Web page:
Poetry Reading at The State of Extraction Conference
An upcoming conference about the the social and environmental impacts of natural resource extraction will culminate with a poetry reading featuring poets Judith Goldman, Mark Nowak and Jonathan Skinner.
The event is Sunday March 29, 7:00 pm in Room 1900, SFU Harbour Centre.
Judith Goldman is the author of Vocoder (Roof, 2001), DeathStar/rico-chet (O Books, 2006), and l.b.; or, catenaries (Krupskaya, 2011). She teaches in the Poetics Program at the University at Buffalo, edits poetry features for the online academic journal Postmodern Culture, and is at work on ______ Mt. [blank mount], a project that writes through Shelley’s “Mont Blanc” in the context of past futures and future histories of ecological catastrophe.
Mark Nowak, a 2010 Guggenheim fellow, is an award-winning poet, social critic, and labor activist, whose writings include The New York Times “Editor’s Choice,” Shut Up Shut Down (2004, afterword by Amiri Baraka), and the acclaimed book on coal mining disasters in the US and China, Coal Mountain Elementary (2009), that Howard Zinn called “a stunning educational tool.” He is currently an associate professor of creative writing at Manhattanville College.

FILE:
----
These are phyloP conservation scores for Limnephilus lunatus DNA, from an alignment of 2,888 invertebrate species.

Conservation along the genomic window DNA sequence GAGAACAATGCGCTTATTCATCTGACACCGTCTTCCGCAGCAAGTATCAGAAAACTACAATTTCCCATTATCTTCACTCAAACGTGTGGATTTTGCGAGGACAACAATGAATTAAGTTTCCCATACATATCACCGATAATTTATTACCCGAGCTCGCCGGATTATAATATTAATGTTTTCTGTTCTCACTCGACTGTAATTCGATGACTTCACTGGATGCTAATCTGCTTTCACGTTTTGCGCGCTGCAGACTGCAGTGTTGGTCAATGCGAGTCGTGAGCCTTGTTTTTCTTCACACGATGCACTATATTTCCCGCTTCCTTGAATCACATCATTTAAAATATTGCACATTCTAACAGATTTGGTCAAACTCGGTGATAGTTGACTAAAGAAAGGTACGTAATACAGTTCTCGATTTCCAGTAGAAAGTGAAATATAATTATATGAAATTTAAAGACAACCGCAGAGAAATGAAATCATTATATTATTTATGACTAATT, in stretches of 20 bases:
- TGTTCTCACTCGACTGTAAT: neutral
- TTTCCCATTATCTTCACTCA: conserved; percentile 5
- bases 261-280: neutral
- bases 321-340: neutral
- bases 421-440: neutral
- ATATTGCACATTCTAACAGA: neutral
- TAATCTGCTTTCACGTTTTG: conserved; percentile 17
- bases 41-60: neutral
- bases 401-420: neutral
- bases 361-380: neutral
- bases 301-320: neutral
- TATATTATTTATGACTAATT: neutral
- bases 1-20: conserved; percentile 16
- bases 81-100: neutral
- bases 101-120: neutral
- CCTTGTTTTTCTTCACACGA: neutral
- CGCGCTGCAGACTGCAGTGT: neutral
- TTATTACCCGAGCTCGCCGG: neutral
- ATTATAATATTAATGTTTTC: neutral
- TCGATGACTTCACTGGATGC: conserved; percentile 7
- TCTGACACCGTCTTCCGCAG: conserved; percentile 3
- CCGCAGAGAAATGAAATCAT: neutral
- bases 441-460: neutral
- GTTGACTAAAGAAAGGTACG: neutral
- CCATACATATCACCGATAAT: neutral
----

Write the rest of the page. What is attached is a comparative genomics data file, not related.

Jonathan Skinner earned a PhD in English from the State University of New York at Buffalo in 2005. His collection of poems, Political Cactus Poems (2005), was printed by Palm Press using an ecologically responsible printing process. Skinner edited the journal ecopoetics from 2001 to 2005 and writes ecocriticism on contemporary poetry. A former Professor of Environmental Studies at Bates College, Skinner teaches in the Department of English and Comparative Literary Studies and in the Writing Program at the University of Warwick.
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The State of Extraction conference is sponsored by Simon Fraser University’s Institute for the Humanities, the takes place at SFU Harbour Centre, on unceded Coast Salish Territories, March 27–29, 2015.
The State of Extraction: Corporate Imperatives, Public Knowledge, and Global Struggles conference aims to bring together indigenous leadership, academics, artists and public intellectuals from a variety of disciplines, to examine the new face of resource capitalism in Canada and its influence on the world, the (lack of) public debate, and look at models of alternative economic and social development through a series of presentations and roundtable discussions.